A short biography of Socrates
Socrates was the first of the three great Athenian philosophers (the other two are Plato and Aristotle). He was born in Athens in 469 BC, so he lived through the time of Pericles and the Athenian Empire. But he was too young to remember Marathon or Salamis. He was not from a rich family. His father was probably a stone-carver. Socrates also worked in stone, especially as a not-very-good sculptor. His mother was a midwife. When the Peloponnesian War began, Socrates fought bravely for Athens. There aren’t any surviving pictures of Socrates that were made while he was alive, or by anyone who ever saw him, but ancient writers said he was ugly.
Socrates used dialogues to answer hard questions
But when Socrates was in his forties or so, he started to feel an urge to think about the world around him, and try to answer some difficult questions. It’s not impossible that he was influenced by slightly earlier Chinese philosophers like Confucius and Lao Tsu, or by Buddhist ideas from India. Socrates asked, “What is wisdom?” and “What is beauty?” and “What is the right thing to do?” He knew that these questions were hard to answer. He thought it would be better to have a lot of people discuss the answers together. They might come up with more ideas. So he started to go around Athens asking people he met these questions, “What is wisdom?” , “What is piety?”, and so forth. Sometimes the people just said they were busy, but sometimes they would try to answer him. Then Socrates would try to teach them to think better by asking them more questions which showed them the problems in their logic. Often this made people angry. Sometimes they even tried to beat him up.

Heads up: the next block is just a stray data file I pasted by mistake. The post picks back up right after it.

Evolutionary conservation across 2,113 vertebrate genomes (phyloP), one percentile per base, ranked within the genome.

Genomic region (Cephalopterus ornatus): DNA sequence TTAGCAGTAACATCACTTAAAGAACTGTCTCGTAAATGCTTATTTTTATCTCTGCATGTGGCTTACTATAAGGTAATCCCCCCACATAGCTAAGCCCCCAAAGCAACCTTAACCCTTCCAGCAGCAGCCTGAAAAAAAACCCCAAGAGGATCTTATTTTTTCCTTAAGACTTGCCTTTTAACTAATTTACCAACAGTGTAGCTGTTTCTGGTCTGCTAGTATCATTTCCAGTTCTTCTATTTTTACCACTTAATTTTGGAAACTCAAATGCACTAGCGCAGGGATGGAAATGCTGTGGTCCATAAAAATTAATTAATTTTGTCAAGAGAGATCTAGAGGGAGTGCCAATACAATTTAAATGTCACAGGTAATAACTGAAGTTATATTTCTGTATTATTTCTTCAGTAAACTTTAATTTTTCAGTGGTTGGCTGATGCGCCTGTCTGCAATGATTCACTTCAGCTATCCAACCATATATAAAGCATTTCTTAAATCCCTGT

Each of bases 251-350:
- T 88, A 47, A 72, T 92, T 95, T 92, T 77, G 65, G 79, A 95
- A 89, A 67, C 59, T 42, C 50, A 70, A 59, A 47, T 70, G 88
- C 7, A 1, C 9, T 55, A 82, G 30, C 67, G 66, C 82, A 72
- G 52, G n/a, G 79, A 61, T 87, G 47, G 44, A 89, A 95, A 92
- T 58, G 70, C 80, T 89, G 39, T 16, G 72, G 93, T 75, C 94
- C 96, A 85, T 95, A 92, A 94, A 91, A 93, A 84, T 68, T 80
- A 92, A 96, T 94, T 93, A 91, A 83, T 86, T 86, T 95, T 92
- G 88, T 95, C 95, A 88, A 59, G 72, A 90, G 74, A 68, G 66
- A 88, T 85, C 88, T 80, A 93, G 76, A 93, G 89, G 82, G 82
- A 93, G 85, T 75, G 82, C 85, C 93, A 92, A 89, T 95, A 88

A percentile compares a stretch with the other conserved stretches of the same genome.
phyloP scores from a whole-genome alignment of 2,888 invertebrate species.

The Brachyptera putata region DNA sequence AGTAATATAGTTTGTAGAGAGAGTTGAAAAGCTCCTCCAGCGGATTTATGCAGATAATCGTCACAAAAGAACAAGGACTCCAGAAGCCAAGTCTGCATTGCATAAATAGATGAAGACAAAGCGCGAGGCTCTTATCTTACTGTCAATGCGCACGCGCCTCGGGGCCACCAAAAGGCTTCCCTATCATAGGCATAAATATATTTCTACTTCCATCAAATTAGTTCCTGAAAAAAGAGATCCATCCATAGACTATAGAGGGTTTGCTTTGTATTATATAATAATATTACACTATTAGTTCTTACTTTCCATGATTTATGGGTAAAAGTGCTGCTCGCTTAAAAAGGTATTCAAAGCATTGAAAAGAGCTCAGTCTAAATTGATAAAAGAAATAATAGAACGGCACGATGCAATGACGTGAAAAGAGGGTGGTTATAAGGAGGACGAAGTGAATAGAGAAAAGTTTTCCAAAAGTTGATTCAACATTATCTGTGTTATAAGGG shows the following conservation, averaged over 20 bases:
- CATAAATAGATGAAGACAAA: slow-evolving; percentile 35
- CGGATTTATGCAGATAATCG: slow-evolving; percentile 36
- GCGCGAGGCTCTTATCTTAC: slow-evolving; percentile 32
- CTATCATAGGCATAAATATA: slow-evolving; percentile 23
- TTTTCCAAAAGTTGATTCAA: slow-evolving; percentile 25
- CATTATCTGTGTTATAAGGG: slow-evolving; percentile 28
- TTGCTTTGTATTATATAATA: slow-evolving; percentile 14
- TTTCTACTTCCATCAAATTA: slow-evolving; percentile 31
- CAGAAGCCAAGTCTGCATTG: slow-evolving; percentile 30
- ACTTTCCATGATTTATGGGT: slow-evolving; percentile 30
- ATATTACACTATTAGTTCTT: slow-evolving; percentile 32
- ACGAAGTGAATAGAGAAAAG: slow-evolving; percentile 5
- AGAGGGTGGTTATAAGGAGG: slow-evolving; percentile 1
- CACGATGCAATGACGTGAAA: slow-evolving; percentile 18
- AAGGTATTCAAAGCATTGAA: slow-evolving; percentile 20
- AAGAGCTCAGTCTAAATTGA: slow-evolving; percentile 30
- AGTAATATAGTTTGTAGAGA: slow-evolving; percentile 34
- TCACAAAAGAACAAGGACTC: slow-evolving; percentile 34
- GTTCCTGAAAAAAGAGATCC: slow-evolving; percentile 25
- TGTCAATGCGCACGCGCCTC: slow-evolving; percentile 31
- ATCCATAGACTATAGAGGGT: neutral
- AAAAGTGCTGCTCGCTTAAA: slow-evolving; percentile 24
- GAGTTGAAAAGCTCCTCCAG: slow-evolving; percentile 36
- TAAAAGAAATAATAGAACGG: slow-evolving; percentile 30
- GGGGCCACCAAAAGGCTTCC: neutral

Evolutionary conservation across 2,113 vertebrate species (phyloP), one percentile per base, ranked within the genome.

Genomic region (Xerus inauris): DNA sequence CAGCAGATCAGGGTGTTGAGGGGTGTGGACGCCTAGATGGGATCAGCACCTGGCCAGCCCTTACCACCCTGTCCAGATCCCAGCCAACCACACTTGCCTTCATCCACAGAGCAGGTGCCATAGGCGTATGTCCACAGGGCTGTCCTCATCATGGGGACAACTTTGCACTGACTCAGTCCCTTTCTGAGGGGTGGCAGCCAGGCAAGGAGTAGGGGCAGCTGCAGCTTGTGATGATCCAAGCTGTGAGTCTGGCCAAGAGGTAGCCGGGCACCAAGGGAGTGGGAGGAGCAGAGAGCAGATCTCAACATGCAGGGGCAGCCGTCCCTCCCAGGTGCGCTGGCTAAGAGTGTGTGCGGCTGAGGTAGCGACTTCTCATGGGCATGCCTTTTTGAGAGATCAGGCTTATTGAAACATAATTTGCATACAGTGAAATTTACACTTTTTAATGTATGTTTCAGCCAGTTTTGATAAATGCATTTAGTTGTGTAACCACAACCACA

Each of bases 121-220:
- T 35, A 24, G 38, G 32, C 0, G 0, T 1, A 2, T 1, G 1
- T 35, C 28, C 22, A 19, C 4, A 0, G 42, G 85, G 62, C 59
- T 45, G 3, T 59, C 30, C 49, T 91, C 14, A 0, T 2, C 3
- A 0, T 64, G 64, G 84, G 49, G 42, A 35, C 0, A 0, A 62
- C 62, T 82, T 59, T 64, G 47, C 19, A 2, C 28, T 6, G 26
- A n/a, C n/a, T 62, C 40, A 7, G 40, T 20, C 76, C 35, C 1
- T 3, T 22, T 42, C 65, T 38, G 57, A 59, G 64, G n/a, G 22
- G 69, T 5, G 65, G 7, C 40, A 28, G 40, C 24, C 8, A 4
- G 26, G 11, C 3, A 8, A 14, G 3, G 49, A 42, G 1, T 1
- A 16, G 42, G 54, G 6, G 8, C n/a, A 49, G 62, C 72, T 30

Politics and the trial of Socrates
Socrates soon had a group of young men who listened to him and learned from him how to think. Plato was one of these young men. Socrates never charged them any money. (*Some people say he did charge money.) But in 399 BC, when Socrates was 70 years old, some of the Athenians got mad at Socrates. They charged him in court with impiety (not respecting the gods) and corrupting the youth (teaching young men bad things). People thought he was against democracy, and he probably was. He thought the smartest people should make the decisions for everyone. The Athenians couldn’t charge him with being against democracy, because they had promised not to take revenge on anyone for that after the Peloponnesian War. So they had to use these vague religious charges instead.
Conviction and death
Socrates had a big trial in front of an Athenian jury. He was convicted of these charges and sentenced to death. Soon afterwards he died, when the guards gave him a cup of hemlock (a poisonous plant) to drink. His students tried to rescue him, but Socrates said no. He thought it was important to obey the law, even when it was killing him.
Plato wrote down what Socrates said
Socrates never wrote down any of his ideas while he was alive. But after he died, his student, Plato, did write down some of what Socrates had said. You can read Plato‘s version of what Socrates said online, or you can buy the dialogues as a book below.